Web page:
The only thing that stands between China and its ambition to co-opt the Mekong as its own is opposition by Thai grassroots activists.
For decades, China has desired and designed to turn the river into a canal for its own boats from Yunnan.
In the early 2000s, it blasted 11 rapids and 10 reefs in the Mekong between Myanmar and Laos. Only one last islet remained in that first phase of operation. It's known as Khon Phi Long -- "the Islet of Lost Souls" -- a relatively large islet in the river between Laos and Thailand.
Wasant Techawongtham is former News Editor, Bangkok Post.
Grassroots activist groups made so much noise at the time that then prime minister Thaksin Shinawatra was persuaded to suspend the blasting on the grounds that it would have altered the Thai-Lao boundary demarcation in the middle of the river.
Even so, the Chinese operation was sufficiently successful that boats of 100-to-150-tonne displacement from Yunnan could reach port at Chiang Saen in Chiang Rai province.
Water released by Chinese-built dams on the Lancang, as China calls the upstream Mekong River, made the journey by these boats possible, even in the dry season.
The second phase of the project -- called the Development Plan for International Navigation on the Lancang-Mekong River (2015-2025) -- requires rock blasting along a 1.6km stretch of Thailand's Mekong border with Laos.
It will enable larger cargo boats of 500-tonne displacement to travel from Yunnan to the ancient Lao capital of Luang Prabang 630km downstream.
On Dec 27 last year, a cabinet resolution gave the nod to the project. That action set off a flurry of protest activities by Thai civil society groups.
Junta officials assured the public that approval was only granted for the river survey. But that supposedly innocuous action has effectively allowed the Chinese to plant a foot firmly in the door.
Prior to that, the Chinese made an unprecedented move by requesting to meet with Thai activists to assure them that their environmental concerns would be given serious consideration. The meeting resolved nothing.
While the activists oppose the Chinese plan mainly on conservation grounds, some academics and local business people have pointed out that Thailand has little to gain from the project.
Trade along the Chiang Saen-Chiang Khong border represents only 3% of total cross-border trade, said Saowaruj Rattanakhamfu, a senior economist at the Thailand Development Research Institute.
She said the Chinese could transport goods just as economically or more so through the new highway link through Laos without sacrificing the riverine ecosystem.
Local business people say Thai-Chinese trade on the Mekong is practically a one-way deal in favour of China. If Thai traders want to transport goods to China on the Mekong, they will need to ask Chinese authorities to release water from their dams, a step that is both inconvenient and unreliable.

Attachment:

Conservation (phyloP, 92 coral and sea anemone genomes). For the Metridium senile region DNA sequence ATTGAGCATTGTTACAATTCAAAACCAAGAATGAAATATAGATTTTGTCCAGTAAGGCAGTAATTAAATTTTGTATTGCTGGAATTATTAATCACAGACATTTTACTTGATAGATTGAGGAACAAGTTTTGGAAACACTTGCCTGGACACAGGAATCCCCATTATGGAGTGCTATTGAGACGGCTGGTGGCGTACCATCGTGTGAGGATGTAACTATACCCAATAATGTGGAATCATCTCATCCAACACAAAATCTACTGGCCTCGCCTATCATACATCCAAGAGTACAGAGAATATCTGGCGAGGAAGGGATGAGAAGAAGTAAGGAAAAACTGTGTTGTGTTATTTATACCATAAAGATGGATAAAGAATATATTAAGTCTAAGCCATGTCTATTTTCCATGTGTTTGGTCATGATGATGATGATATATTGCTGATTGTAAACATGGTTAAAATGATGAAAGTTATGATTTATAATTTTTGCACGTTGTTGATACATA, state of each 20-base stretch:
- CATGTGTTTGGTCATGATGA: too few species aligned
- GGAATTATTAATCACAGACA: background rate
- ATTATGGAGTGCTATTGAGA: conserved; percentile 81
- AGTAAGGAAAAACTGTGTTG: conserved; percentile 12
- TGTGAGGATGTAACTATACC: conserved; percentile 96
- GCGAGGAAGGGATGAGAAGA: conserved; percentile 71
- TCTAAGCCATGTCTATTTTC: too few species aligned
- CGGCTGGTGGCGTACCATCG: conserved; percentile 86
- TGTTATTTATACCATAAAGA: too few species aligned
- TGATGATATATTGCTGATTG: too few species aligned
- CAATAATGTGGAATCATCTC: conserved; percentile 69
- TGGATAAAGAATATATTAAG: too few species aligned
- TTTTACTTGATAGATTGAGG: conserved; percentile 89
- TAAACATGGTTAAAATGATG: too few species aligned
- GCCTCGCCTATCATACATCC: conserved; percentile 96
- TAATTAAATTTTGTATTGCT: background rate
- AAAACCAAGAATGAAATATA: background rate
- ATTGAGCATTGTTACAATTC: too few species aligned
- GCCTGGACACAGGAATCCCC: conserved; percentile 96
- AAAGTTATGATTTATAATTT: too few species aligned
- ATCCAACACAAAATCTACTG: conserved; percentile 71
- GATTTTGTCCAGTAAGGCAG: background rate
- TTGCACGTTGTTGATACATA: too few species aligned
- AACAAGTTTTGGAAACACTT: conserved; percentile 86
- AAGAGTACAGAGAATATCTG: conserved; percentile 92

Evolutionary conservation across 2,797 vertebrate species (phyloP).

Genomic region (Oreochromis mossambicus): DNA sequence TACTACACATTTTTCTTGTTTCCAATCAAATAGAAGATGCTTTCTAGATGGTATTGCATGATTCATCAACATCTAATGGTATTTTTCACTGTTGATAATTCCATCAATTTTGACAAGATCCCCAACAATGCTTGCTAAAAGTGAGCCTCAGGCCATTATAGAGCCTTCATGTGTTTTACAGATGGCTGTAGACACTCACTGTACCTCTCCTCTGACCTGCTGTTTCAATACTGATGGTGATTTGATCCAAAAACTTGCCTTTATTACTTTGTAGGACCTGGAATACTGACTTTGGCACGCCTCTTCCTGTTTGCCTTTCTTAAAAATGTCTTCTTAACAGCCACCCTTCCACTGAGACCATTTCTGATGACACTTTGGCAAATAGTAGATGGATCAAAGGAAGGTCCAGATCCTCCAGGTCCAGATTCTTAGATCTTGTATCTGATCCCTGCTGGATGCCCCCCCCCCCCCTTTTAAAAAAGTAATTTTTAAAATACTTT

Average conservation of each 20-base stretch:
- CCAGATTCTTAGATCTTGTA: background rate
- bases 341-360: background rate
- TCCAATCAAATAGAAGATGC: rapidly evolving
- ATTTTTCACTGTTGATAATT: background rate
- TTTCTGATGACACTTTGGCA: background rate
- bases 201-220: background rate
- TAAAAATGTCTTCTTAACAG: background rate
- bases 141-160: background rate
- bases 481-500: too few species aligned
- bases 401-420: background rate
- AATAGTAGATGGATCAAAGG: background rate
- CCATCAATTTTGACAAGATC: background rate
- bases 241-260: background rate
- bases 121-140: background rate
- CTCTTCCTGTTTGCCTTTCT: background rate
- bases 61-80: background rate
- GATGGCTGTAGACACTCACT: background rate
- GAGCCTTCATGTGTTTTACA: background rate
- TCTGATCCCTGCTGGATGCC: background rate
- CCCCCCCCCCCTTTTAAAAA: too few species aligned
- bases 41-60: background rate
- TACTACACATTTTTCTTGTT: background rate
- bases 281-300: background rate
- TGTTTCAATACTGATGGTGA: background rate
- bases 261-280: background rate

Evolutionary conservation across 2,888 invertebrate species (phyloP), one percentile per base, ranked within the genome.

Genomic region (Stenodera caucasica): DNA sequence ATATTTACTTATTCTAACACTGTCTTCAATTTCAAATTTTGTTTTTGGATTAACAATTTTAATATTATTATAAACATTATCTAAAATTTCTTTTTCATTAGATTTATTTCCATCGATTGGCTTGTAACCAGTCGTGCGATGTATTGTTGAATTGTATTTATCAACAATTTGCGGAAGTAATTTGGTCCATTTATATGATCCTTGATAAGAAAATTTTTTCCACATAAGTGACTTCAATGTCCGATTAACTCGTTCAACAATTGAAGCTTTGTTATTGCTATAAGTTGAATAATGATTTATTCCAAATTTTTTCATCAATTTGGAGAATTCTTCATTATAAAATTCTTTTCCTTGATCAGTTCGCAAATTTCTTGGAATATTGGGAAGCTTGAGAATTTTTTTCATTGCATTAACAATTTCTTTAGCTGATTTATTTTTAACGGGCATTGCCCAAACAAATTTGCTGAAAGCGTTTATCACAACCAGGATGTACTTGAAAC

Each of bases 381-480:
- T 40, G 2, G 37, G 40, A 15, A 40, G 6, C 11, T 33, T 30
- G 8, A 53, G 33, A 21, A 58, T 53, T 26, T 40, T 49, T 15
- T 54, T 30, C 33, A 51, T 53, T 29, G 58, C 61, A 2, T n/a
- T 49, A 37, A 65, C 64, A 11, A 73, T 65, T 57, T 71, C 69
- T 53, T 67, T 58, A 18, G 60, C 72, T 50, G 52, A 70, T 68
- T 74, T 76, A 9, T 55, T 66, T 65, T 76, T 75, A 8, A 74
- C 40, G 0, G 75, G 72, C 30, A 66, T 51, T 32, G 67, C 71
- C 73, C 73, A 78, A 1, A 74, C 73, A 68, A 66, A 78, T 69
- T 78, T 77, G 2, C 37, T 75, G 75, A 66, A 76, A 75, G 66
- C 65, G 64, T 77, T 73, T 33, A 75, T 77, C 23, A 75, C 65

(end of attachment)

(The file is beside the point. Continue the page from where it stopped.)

What the business people say highlights what amounts to Chinese hypocrisy toward their neighbours, specifically in relation to the Mekong. That starts with its view that the Lancang is a Chinese river and the Mekong is a shared river. Such a view defines how it treats the river and its riparian neighbours.
When China built a cascade of dams on the Mekong, it consulted none of the downstream countries that are directly impacted. It shares no information about the volume of water behind these dams or how it is managed.
The dams changed everything in the river and not for the better. Riverside villagers and fishers have to live with uncertainties because of the unpredictable rise and fall of the river. The havoc it wreaks with plants and animals and the river's ecosystem in general is immeasurable.
Now that the Chinese need to use the downstream Mekong for their own purposes, they suddenly demand cooperation from neighbours. And cooperation they've got for the most part.
The Chinese have chosen the right time to launch the second phase of the project. Thailand's Indochinese neighbours have their own reasons to keep mum thus far while Thailand is ruled by a military junta that has gravitated toward China since taking power.
Thai Prime Minister Prayut Chan-o-cha and his cohorts would have no qualms if the Mekong ecosystem and riverside residents' livelihoods were destroyed so long as their own ambitions and possibly geopolitical and economic objectives are served.
But for the pesky Thai activists China would have smooth sailing.
However, the junta could apply its special power to subdue opposition and allow the project to proceed full steam ahead, if it so wishes.
Before it decides to do so, though, it has to ponder what would happen if the rock blasting changes the course of the river and thus the Thai-Lao boundary in favour of Laos?
No one, not even the Chinese with all their expertise and technology, can accurately predict the outcome.
Gen Prayut and friends could not shoulder the responsibility for the negative consequences on this score even if they man up to it.
And while the professed purposes of this project are trade and tourism promotion, there's another motive that none of the concerned countries have openly discussed.
Navigational access to the Mekong would allow China to project its power in the region more convincingly. That means Thailand would be drawn inexorably into the Chinese sphere of influence even more deeply than now.
Are the Thai military and public comfortable with that scenario?